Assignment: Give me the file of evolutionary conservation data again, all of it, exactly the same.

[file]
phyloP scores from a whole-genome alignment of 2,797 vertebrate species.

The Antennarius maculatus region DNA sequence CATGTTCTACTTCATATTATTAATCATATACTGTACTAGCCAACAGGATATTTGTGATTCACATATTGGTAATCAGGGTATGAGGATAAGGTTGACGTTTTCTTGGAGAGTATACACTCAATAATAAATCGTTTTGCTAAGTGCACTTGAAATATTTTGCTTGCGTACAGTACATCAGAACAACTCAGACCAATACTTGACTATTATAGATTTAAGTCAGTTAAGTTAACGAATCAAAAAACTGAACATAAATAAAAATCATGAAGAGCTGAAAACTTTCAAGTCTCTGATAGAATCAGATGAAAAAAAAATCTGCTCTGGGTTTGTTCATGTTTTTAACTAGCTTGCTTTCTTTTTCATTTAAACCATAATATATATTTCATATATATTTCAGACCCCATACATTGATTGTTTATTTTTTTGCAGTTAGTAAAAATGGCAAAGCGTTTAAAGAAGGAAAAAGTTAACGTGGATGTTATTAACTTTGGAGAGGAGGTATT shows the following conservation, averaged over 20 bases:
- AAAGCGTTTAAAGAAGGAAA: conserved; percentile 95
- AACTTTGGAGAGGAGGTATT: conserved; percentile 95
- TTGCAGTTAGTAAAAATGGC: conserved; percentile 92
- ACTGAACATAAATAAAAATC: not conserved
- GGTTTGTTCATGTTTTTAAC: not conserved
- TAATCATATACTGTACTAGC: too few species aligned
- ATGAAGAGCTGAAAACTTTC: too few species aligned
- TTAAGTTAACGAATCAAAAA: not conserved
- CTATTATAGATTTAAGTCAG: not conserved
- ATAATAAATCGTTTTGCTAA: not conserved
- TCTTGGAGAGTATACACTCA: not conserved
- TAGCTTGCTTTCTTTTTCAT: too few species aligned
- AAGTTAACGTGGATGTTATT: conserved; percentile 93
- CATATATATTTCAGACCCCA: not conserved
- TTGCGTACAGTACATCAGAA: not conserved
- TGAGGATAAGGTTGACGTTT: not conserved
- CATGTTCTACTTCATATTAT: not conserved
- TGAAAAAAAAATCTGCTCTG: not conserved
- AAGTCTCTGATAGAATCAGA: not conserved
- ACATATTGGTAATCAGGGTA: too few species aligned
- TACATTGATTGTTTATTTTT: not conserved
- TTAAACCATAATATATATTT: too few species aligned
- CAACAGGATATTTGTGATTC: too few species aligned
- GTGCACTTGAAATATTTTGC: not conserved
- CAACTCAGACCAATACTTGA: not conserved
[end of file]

phyloP scores from a whole-genome alignment of 2,797 vertebrate species.

The Antennarius maculatus region DNA sequence CATGTTCTACTTCATATTATTAATCATATACTGTACTAGCCAACAGGATATTTGTGATTCACATATTGGTAATCAGGGTATGAGGATAAGGTTGACGTTTTCTTGGAGAGTATACACTCAATAATAAATCGTTTTGCTAAGTGCACTTGAAATATTTTGCTTGCGTACAGTACATCAGAACAACTCAGACCAATACTTGACTATTATAGATTTAAGTCAGTTAAGTTAACGAATCAAAAAACTGAACATAAATAAAAATCATGAAGAGCTGAAAACTTTCAAGTCTCTGATAGAATCAGATGAAAAAAAAATCTGCTCTGGGTTTGTTCATGTTTTTAACTAGCTTGCTTTCTTTTTCATTTAAACCATAATATATATTTCATATATATTTCAGACCCCATACATTGATTGTTTATTTTTTTGCAGTTAGTAAAAATGGCAAAGCGTTTAAAGAAGGAAAAAGTTAACGTGGATGTTATTAACTTTGGAGAGGAGGTATT shows the following conservation, averaged over 20 bases:
- AAAGCGTTTAAAGAAGGAAA: conserved; percentile 95
- AACTTTGGAGAGGAGGTATT: conserved; percentile 95
- TTGCAGTTAGTAAAAATGGC: conserved; percentile 92
- ACTGAACATAAATAAAAATC: not conserved
- GGTTTGTTCATGTTTTTAAC: not conserved
- TAATCATATACTGTACTAGC: too few species aligned
- ATGAAGAGCTGAAAACTTTC: too few species aligned
- TTAAGTTAACGAATCAAAAA: not conserved
- CTATTATAGATTTAAGTCAG: not conserved
- ATAATAAATCGTTTTGCTAA: not conserved
- TCTTGGAGAGTATACACTCA: not conserved
- TAGCTTGCTTTCTTTTTCAT: too few species aligned
- AAGTTAACGTGGATGTTATT: conserved; percentile 93
- CATATATATTTCAGACCCCA: not conserved
- TTGCGTACAGTACATCAGAA: not conserved
- TGAGGATAAGGTTGACGTTT: not conserved
- CATGTTCTACTTCATATTAT: not conserved
- TGAAAAAAAAATCTGCTCTG: not conserved
- AAGTCTCTGATAGAATCAGA: not conserved
- ACATATTGGTAATCAGGGTA: too few species aligned
- TACATTGATTGTTTATTTTT: not conserved
- TTAAACCATAATATATATTT: too few species aligned
- CAACAGGATATTTGTGATTC: too few species aligned
- GTGCACTTGAAATATTTTGC: not conserved
- CAACTCAGACCAATACTTGA: not conserved